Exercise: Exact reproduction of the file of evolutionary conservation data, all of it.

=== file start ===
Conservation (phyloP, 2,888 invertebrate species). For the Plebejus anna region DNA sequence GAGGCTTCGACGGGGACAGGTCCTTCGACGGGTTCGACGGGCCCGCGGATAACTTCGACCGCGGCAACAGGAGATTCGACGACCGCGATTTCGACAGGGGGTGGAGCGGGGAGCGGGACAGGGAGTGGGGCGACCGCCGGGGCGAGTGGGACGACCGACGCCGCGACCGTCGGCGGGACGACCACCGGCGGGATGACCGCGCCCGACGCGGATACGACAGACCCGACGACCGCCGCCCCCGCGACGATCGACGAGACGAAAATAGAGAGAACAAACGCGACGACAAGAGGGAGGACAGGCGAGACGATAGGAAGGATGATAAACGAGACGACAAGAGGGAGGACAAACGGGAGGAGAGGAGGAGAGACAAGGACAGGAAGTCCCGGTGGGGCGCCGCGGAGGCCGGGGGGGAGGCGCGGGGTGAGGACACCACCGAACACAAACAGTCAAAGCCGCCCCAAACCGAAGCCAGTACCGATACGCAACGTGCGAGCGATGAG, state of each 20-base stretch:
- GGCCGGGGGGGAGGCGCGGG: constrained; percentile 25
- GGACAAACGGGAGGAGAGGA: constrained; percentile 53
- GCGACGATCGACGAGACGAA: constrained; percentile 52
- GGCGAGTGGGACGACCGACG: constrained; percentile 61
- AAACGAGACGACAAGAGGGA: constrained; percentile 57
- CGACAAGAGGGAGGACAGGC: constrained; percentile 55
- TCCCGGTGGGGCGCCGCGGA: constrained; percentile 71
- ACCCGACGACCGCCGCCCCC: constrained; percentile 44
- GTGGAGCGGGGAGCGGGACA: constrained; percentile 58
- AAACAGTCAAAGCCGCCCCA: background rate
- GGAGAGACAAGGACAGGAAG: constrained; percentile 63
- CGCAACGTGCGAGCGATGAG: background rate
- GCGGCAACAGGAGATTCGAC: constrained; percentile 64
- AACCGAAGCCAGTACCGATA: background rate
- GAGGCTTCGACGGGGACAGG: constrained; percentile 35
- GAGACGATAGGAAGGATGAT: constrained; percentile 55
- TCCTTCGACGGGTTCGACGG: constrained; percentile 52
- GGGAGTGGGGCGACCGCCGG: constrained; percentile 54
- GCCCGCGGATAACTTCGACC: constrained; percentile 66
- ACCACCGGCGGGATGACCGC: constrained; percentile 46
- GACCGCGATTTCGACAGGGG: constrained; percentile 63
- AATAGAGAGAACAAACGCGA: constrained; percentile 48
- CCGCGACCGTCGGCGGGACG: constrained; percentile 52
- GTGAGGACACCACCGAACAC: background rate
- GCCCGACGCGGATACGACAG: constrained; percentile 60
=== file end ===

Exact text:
Conservation (phyloP, 2,888 invertebrate species). For the Plebejus anna region DNA sequence GAGGCTTCGACGGGGACAGGTCCTTCGACGGGTTCGACGGGCCCGCGGATAACTTCGACCGCGGCAACAGGAGATTCGACGACCGCGATTTCGACAGGGGGTGGAGCGGGGAGCGGGACAGGGAGTGGGGCGACCGCCGGGGCGAGTGGGACGACCGACGCCGCGACCGTCGGCGGGACGACCACCGGCGGGATGACCGCGCCCGACGCGGATACGACAGACCCGACGACCGCCGCCCCCGCGACGATCGACGAGACGAAAATAGAGAGAACAAACGCGACGACAAGAGGGAGGACAGGCGAGACGATAGGAAGGATGATAAACGAGACGACAAGAGGGAGGACAAACGGGAGGAGAGGAGGAGAGACAAGGACAGGAAGTCCCGGTGGGGCGCCGCGGAGGCCGGGGGGGAGGCGCGGGGTGAGGACACCACCGAACACAAACAGTCAAAGCCGCCCCAAACCGAAGCCAGTACCGATACGCAACGTGCGAGCGATGAG, state of each 20-base stretch:
- GGCCGGGGGGGAGGCGCGGG: constrained; percentile 25
- GGACAAACGGGAGGAGAGGA: constrained; percentile 53
- GCGACGATCGACGAGACGAA: constrained; percentile 52
- GGCGAGTGGGACGACCGACG: constrained; percentile 61
- AAACGAGACGACAAGAGGGA: constrained; percentile 57
- CGACAAGAGGGAGGACAGGC: constrained; percentile 55
- TCCCGGTGGGGCGCCGCGGA: constrained; percentile 71
- ACCCGACGACCGCCGCCCCC: constrained; percentile 44
- GTGGAGCGGGGAGCGGGACA: constrained; percentile 58
- AAACAGTCAAAGCCGCCCCA: background rate
- GGAGAGACAAGGACAGGAAG: constrained; percentile 63
- CGCAACGTGCGAGCGATGAG: background rate
- GCGGCAACAGGAGATTCGAC: constrained; percentile 64
- AACCGAAGCCAGTACCGATA: background rate
- GAGGCTTCGACGGGGACAGG: constrained; percentile 35
- GAGACGATAGGAAGGATGAT: constrained; percentile 55
- TCCTTCGACGGGTTCGACGG: constrained; percentile 52
- GGGAGTGGGGCGACCGCCGG: constrained; percentile 54
- GCCCGCGGATAACTTCGACC: constrained; percentile 66
- ACCACCGGCGGGATGACCGC: constrained; percentile 46
- GACCGCGATTTCGACAGGGG: constrained; percentile 63
- AATAGAGAGAACAAACGCGA: constrained; percentile 48
- CCGCGACCGTCGGCGGGACG: constrained; percentile 52
- GTGAGGACACCACCGAACAC: background rate
- GCCCGACGCGGATACGACAG: constrained; percentile 60